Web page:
Last week, Michael J. Saylor, Co-Founder, Chairman, and CEO of MicroStrategy Inc. outlined why he feels Bitcoin is the finest store of wealth.
MicroStrategy stated in a press statement on 11 August 2020 that it has “bought 21,454 bitcoins for an aggregate purchase price of $250 million” for use as a “main treasury reserve asset.”
At the time, Saylor stated: “Our choice to invest in Bitcoin at this time was influenced in part by a convergence of macroeconomic and business variables that we feel is posing long-term risks to our corporate treasury programme, risks that should be addressed proactively.”
MicroStrategy has continued to amass Bitcoin since then, and its CEO has become one of the most outspoken proponents of cryptocurrency. MicroStrategy’s recent $BTC acquisition, which Saylor announced on February 1, means the business now has around 125,051 bitcoins, which were “bought for $3.78 billion at an average price of $30,200 per bitcoin.”
Saylor addressed why Bitcoin should not be classified as a commodity during an appearance on episode 128 of the PBD Podcast — which was webcast live on March 1:
“Bitcoin is magical due to its limited supply of 21 million. I am capable of developing more real estate in New York City. I am capable of producing more automobiles. I am capable of producing more premium timepieces… I am capable of producing more gold. I may issue more shares of stock. I am capable of establishing further ties.
“I am capable of creating any commodity. By definition, they are commodities. I can construct an unlimited number of any of them if I have enough money and time. Bitcoin is a scarce resource. Okay, now think of another shortage that exists in the world. And, technically, there does not seem to be another shortage, correct? A scarcity is anything that is completely limited.
“If the price increases by a factor of 1,000 or a million, it is permanently limited. That is not true of gold, soybeans, silver, stocks, bonds, real estate, single-family dwellings, ships, aircraft, and trains. Everything else is a matter of production. And, of course, as the price increases, the motivation to produce more increases as well, which is why, you know, purchasing a home isn’t always a good store of value in an inflationary environment, since there will be incentives for someone else to dilute the value of your property.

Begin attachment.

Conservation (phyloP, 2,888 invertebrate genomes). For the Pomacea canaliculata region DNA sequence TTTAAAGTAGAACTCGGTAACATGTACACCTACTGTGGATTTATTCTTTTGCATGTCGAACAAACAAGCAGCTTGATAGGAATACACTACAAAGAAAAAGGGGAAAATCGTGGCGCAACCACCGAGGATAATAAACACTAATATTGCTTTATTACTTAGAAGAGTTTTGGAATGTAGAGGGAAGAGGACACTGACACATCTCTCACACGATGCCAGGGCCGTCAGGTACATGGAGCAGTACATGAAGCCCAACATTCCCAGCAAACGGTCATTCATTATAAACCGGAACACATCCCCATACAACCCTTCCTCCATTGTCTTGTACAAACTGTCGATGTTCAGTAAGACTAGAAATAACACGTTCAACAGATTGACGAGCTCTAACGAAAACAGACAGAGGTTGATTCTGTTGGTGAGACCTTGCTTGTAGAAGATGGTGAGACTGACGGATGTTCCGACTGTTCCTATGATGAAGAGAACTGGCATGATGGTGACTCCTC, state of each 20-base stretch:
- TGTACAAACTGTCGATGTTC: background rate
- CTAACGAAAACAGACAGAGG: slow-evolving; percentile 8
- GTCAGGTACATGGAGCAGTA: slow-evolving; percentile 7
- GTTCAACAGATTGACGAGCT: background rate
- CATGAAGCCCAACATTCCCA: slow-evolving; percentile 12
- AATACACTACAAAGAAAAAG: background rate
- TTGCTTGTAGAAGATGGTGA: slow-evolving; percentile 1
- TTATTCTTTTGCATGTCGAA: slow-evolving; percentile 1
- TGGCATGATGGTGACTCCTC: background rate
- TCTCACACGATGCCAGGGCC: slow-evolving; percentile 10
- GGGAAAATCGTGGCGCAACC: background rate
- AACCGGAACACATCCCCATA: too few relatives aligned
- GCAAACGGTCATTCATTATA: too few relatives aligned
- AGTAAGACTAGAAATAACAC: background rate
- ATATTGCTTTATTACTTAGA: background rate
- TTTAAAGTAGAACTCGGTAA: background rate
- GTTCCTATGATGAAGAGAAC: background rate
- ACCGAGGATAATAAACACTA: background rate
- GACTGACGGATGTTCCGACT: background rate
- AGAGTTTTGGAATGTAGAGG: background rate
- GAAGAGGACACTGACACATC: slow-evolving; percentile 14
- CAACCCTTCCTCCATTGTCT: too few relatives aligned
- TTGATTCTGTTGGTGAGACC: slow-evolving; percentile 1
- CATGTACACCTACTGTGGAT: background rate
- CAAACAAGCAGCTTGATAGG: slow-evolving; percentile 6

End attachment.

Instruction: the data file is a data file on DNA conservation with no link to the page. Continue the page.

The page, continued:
“If you do decide to purchase a home, you are better off purchasing a house on land rather than a condo on the 57th level of a skyscraper. And if you do purchase it on land, you are better off purchasing riverfront property. Additionally, if you are purchasing waterfront property, you are better off purchasing it on the beach. And if you purchase it on the beach, you are better off purchasing it in the most coveted spot for rich clever people in the next 30 years…. And you can do that for ten, twenty, or thirty years — that’s Palm Beach, right? That’s the Hamptons, right? That is something you can deduce. Now, calculate for a hundred years.”
According to the report, Saylor discussed the benefits of Bitcoin over other prominent repositories of wealth last Monday (March 14) when speaking to members of the Economic Club of New York.
Saylor dislikes gold because, unlike real estate, it cannot be produced or rented: “Real estate is a wiser investment… If your grandmother or grandpa was prudent enough to invest in New York City real estate and it has remained in the family, you are definitely doing well.”
He does, however, remind out that real estate has certain inherent limits, including the fact that it is not always liquid (for example, in the case of a conflict) and is most definitely not portable:
“Where can you go if your property is not secure outside your nation and is not safe inside your country?” Cyberspace is the solution. Bitcoin is the embodiment of the American dream.”